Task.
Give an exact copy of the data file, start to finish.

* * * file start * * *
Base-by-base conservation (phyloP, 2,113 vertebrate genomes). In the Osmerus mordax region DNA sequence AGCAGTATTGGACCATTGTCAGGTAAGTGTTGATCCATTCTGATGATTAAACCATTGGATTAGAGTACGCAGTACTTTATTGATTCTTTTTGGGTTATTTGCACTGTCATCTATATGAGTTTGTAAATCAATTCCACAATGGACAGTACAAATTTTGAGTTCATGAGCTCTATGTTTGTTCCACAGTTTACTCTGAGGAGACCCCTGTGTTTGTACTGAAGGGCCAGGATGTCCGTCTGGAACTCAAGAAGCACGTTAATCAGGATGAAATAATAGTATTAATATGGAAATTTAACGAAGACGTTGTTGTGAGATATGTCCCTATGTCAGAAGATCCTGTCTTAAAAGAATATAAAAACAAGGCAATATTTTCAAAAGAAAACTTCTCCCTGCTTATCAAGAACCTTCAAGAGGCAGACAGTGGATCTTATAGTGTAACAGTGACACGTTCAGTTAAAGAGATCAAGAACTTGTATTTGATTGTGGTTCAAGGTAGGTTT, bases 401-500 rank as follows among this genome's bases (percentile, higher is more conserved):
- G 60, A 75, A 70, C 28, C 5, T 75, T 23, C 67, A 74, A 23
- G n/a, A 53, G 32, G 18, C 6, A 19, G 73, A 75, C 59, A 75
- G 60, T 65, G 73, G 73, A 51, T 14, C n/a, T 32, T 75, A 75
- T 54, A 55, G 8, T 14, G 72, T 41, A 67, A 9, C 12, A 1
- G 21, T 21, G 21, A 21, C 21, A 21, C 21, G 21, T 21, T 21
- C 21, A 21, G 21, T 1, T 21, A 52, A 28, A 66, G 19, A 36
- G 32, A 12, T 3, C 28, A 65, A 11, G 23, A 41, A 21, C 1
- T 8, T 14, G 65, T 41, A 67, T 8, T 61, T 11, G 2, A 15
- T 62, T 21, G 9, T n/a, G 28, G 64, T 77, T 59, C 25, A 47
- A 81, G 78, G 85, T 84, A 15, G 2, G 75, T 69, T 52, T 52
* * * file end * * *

Base-by-base conservation (phyloP, 2,113 vertebrate genomes). In the Osmerus mordax region DNA sequence AGCAGTATTGGACCATTGTCAGGTAAGTGTTGATCCATTCTGATGATTAAACCATTGGATTAGAGTACGCAGTACTTTATTGATTCTTTTTGGGTTATTTGCACTGTCATCTATATGAGTTTGTAAATCAATTCCACAATGGACAGTACAAATTTTGAGTTCATGAGCTCTATGTTTGTTCCACAGTTTACTCTGAGGAGACCCCTGTGTTTGTACTGAAGGGCCAGGATGTCCGTCTGGAACTCAAGAAGCACGTTAATCAGGATGAAATAATAGTATTAATATGGAAATTTAACGAAGACGTTGTTGTGAGATATGTCCCTATGTCAGAAGATCCTGTCTTAAAAGAATATAAAAACAAGGCAATATTTTCAAAAGAAAACTTCTCCCTGCTTATCAAGAACCTTCAAGAGGCAGACAGTGGATCTTATAGTGTAACAGTGACACGTTCAGTTAAAGAGATCAAGAACTTGTATTTGATTGTGGTTCAAGGTAGGTTT, bases 401-500 rank as follows among this genome's bases (percentile, higher is more conserved):
- G 60, A 75, A 70, C 28, C 5, T 75, T 23, C 67, A 74, A 23
- G n/a, A 53, G 32, G 18, C 6, A 19, G 73, A 75, C 59, A 75
- G 60, T 65, G 73, G 73, A 51, T 14, C n/a, T 32, T 75, A 75
- T 54, A 55, G 8, T 14, G 72, T 41, A 67, A 9, C 12, A 1
- G 21, T 21, G 21, A 21, C 21, A 21, C 21, G 21, T 21, T 21
- C 21, A 21, G 21, T 1, T 21, A 52, A 28, A 66, G 19, A 36
- G 32, A 12, T 3, C 28, A 65, A 11, G 23, A 41, A 21, C 1
- T 8, T 14, G 65, T 41, A 67, T 8, T 61, T 11, G 2, A 15
- T 62, T 21, G 9, T n/a, G 28, G 64, T 77, T 59, C 25, A 47
- A 81, G 78, G 85, T 84, A 15, G 2, G 75, T 69, T 52, T 52